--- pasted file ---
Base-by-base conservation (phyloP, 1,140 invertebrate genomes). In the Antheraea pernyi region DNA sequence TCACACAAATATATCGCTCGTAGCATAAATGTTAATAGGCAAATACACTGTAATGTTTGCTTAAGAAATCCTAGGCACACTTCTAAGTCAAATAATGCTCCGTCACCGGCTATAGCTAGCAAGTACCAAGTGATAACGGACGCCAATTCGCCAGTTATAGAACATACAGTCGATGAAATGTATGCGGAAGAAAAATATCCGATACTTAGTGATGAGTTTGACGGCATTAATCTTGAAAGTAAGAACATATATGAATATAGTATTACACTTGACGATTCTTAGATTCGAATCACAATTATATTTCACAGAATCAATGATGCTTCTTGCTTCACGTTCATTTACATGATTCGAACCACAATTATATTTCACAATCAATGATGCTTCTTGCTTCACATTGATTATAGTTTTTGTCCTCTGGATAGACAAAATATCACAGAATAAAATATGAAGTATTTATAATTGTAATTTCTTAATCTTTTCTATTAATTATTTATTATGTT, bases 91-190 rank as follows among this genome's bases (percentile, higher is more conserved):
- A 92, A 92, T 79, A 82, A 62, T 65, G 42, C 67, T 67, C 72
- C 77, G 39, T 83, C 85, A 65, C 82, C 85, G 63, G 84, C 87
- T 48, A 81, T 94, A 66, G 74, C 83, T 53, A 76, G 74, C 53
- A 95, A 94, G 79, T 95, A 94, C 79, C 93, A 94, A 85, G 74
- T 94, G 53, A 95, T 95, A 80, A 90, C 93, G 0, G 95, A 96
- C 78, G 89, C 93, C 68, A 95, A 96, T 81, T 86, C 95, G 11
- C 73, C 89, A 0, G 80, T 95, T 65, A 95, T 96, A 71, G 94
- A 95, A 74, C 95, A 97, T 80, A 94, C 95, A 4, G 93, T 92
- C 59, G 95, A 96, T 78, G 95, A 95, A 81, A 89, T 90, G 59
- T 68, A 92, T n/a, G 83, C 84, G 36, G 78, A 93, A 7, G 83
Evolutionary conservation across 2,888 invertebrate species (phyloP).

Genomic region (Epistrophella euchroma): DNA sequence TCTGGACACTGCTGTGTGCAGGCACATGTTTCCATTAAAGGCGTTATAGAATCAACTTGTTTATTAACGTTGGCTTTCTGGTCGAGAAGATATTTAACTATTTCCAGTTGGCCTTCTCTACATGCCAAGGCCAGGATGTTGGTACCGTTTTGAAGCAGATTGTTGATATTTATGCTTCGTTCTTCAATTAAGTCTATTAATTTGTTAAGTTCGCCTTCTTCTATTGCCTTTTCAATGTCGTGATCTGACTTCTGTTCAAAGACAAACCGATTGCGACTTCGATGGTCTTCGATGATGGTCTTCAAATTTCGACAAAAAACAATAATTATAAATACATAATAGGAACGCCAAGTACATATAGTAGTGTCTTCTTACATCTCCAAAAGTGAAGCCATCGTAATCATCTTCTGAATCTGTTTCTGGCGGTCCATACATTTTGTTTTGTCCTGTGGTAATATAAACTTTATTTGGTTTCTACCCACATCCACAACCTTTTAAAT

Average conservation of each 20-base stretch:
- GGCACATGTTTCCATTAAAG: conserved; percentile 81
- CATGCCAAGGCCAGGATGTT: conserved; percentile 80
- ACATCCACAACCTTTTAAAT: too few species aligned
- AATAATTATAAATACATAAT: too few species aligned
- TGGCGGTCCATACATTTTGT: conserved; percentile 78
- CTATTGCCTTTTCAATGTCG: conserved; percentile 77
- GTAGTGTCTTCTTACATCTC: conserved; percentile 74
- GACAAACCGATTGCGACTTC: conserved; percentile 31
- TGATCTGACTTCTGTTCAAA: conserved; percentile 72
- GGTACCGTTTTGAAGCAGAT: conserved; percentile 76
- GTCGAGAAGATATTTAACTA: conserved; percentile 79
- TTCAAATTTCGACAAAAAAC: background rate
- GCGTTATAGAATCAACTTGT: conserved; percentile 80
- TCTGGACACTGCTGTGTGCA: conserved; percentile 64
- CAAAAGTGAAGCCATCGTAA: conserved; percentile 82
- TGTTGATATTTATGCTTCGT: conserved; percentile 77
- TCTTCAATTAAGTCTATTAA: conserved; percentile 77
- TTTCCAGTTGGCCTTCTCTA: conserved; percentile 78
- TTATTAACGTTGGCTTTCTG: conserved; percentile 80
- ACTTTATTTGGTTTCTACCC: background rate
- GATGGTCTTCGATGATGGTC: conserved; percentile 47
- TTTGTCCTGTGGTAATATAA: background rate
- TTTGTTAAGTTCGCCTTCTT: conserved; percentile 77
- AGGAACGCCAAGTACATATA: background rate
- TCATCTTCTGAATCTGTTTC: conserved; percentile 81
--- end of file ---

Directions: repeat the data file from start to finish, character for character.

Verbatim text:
Base-by-base conservation (phyloP, 1,140 invertebrate genomes). In the Antheraea pernyi region DNA sequence TCACACAAATATATCGCTCGTAGCATAAATGTTAATAGGCAAATACACTGTAATGTTTGCTTAAGAAATCCTAGGCACACTTCTAAGTCAAATAATGCTCCGTCACCGGCTATAGCTAGCAAGTACCAAGTGATAACGGACGCCAATTCGCCAGTTATAGAACATACAGTCGATGAAATGTATGCGGAAGAAAAATATCCGATACTTAGTGATGAGTTTGACGGCATTAATCTTGAAAGTAAGAACATATATGAATATAGTATTACACTTGACGATTCTTAGATTCGAATCACAATTATATTTCACAGAATCAATGATGCTTCTTGCTTCACGTTCATTTACATGATTCGAACCACAATTATATTTCACAATCAATGATGCTTCTTGCTTCACATTGATTATAGTTTTTGTCCTCTGGATAGACAAAATATCACAGAATAAAATATGAAGTATTTATAATTGTAATTTCTTAATCTTTTCTATTAATTATTTATTATGTT, bases 91-190 rank as follows among this genome's bases (percentile, higher is more conserved):
- A 92, A 92, T 79, A 82, A 62, T 65, G 42, C 67, T 67, C 72
- C 77, G 39, T 83, C 85, A 65, C 82, C 85, G 63, G 84, C 87
- T 48, A 81, T 94, A 66, G 74, C 83, T 53, A 76, G 74, C 53
- A 95, A 94, G 79, T 95, A 94, C 79, C 93, A 94, A 85, G 74
- T 94, G 53, A 95, T 95, A 80, A 90, C 93, G 0, G 95, A 96
- C 78, G 89, C 93, C 68, A 95, A 96, T 81, T 86, C 95, G 11
- C 73, C 89, A 0, G 80, T 95, T 65, A 95, T 96, A 71, G 94
- A 95, A 74, C 95, A 97, T 80, A 94, C 95, A 4, G 93, T 92
- C 59, G 95, A 96, T 78, G 95, A 95, A 81, A 89, T 90, G 59
- T 68, A 92, T n/a, G 83, C 84, G 36, G 78, A 93, A 7, G 83
Evolutionary conservation across 2,888 invertebrate species (phyloP).

Genomic region (Epistrophella euchroma): DNA sequence TCTGGACACTGCTGTGTGCAGGCACATGTTTCCATTAAAGGCGTTATAGAATCAACTTGTTTATTAACGTTGGCTTTCTGGTCGAGAAGATATTTAACTATTTCCAGTTGGCCTTCTCTACATGCCAAGGCCAGGATGTTGGTACCGTTTTGAAGCAGATTGTTGATATTTATGCTTCGTTCTTCAATTAAGTCTATTAATTTGTTAAGTTCGCCTTCTTCTATTGCCTTTTCAATGTCGTGATCTGACTTCTGTTCAAAGACAAACCGATTGCGACTTCGATGGTCTTCGATGATGGTCTTCAAATTTCGACAAAAAACAATAATTATAAATACATAATAGGAACGCCAAGTACATATAGTAGTGTCTTCTTACATCTCCAAAAGTGAAGCCATCGTAATCATCTTCTGAATCTGTTTCTGGCGGTCCATACATTTTGTTTTGTCCTGTGGTAATATAAACTTTATTTGGTTTCTACCCACATCCACAACCTTTTAAAT

Average conservation of each 20-base stretch:
- GGCACATGTTTCCATTAAAG: conserved; percentile 81
- CATGCCAAGGCCAGGATGTT: conserved; percentile 80
- ACATCCACAACCTTTTAAAT: too few species aligned
- AATAATTATAAATACATAAT: too few species aligned
- TGGCGGTCCATACATTTTGT: conserved; percentile 78
- CTATTGCCTTTTCAATGTCG: conserved; percentile 77
- GTAGTGTCTTCTTACATCTC: conserved; percentile 74
- GACAAACCGATTGCGACTTC: conserved; percentile 31
- TGATCTGACTTCTGTTCAAA: conserved; percentile 72
- GGTACCGTTTTGAAGCAGAT: conserved; percentile 76
- GTCGAGAAGATATTTAACTA: conserved; percentile 79
- TTCAAATTTCGACAAAAAAC: background rate
- GCGTTATAGAATCAACTTGT: conserved; percentile 80
- TCTGGACACTGCTGTGTGCA: conserved; percentile 64
- CAAAAGTGAAGCCATCGTAA: conserved; percentile 82
- TGTTGATATTTATGCTTCGT: conserved; percentile 77
- TCTTCAATTAAGTCTATTAA: conserved; percentile 77
- TTTCCAGTTGGCCTTCTCTA: conserved; percentile 78
- TTATTAACGTTGGCTTTCTG: conserved; percentile 80
- ACTTTATTTGGTTTCTACCC: background rate
- GATGGTCTTCGATGATGGTC: conserved; percentile 47
- TTTGTCCTGTGGTAATATAA: background rate
- TTTGTTAAGTTCGCCTTCTT: conserved; percentile 77
- AGGAACGCCAAGTACATATA: background rate
- TCATCTTCTGAATCTGTTTC: conserved; percentile 81